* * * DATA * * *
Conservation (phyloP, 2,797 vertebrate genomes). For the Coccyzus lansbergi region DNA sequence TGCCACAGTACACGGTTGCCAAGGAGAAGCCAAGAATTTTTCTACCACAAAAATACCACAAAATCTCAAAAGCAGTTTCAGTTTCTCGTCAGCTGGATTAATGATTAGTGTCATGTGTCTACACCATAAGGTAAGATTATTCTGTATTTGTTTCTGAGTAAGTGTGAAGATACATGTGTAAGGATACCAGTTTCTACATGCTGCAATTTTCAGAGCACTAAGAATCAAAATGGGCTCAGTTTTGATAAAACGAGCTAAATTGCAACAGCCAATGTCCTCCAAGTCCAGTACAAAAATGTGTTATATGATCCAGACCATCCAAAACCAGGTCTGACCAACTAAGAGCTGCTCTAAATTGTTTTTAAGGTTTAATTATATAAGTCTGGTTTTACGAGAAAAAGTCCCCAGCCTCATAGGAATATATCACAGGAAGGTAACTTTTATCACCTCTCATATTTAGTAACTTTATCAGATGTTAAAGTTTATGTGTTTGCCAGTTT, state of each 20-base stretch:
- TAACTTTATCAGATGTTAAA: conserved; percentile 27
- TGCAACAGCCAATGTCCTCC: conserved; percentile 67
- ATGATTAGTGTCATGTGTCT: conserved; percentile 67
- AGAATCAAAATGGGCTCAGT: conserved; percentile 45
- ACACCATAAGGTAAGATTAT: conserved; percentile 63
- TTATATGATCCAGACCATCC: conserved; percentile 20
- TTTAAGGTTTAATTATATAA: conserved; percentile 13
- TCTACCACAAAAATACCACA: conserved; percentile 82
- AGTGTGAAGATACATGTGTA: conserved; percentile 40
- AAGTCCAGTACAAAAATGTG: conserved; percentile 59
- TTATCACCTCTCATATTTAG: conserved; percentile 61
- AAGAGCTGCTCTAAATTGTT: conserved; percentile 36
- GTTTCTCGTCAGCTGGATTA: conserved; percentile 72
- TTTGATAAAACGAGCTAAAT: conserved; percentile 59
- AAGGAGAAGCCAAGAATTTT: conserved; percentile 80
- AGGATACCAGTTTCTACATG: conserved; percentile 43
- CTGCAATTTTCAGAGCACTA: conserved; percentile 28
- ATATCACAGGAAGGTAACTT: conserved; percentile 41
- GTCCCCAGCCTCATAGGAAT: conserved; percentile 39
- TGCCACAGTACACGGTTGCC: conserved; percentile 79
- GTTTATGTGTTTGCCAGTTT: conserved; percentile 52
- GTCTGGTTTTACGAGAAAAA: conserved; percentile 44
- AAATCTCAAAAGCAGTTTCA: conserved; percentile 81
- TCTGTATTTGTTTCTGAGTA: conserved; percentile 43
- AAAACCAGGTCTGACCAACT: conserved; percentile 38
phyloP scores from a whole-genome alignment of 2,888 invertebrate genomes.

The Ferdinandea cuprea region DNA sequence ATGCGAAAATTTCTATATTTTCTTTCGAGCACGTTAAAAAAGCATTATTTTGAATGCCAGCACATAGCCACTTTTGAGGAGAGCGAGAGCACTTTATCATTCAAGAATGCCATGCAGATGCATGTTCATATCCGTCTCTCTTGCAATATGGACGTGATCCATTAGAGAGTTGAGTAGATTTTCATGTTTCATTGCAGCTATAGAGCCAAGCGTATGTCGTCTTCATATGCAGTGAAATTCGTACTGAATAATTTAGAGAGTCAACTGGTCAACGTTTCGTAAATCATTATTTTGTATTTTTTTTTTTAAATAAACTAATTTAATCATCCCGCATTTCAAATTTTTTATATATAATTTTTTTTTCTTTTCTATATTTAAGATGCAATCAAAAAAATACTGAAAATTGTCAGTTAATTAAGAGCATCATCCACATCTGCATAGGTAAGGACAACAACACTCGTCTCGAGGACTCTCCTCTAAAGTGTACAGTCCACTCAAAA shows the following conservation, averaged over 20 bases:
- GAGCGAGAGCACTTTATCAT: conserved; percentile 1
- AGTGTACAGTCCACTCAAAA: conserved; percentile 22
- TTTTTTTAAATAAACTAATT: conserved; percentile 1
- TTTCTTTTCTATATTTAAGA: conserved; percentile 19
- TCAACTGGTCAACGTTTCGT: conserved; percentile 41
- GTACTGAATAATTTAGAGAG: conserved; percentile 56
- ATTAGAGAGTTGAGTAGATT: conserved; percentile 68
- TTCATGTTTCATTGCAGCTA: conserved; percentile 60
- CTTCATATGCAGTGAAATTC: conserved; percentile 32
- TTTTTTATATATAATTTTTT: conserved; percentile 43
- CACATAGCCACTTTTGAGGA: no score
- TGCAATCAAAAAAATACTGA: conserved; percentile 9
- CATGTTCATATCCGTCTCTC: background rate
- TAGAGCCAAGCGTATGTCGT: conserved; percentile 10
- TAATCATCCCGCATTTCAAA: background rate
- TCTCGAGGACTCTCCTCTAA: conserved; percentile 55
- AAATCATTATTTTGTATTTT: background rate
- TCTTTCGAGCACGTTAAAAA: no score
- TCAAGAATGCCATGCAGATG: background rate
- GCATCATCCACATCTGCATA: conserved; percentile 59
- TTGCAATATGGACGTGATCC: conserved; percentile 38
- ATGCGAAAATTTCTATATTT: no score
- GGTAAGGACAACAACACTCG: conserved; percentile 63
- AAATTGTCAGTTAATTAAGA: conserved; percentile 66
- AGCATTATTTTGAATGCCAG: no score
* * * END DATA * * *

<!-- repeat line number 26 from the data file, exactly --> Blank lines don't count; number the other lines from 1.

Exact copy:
- AAAACCAGGTCTGACCAACT: conserved; percentile 38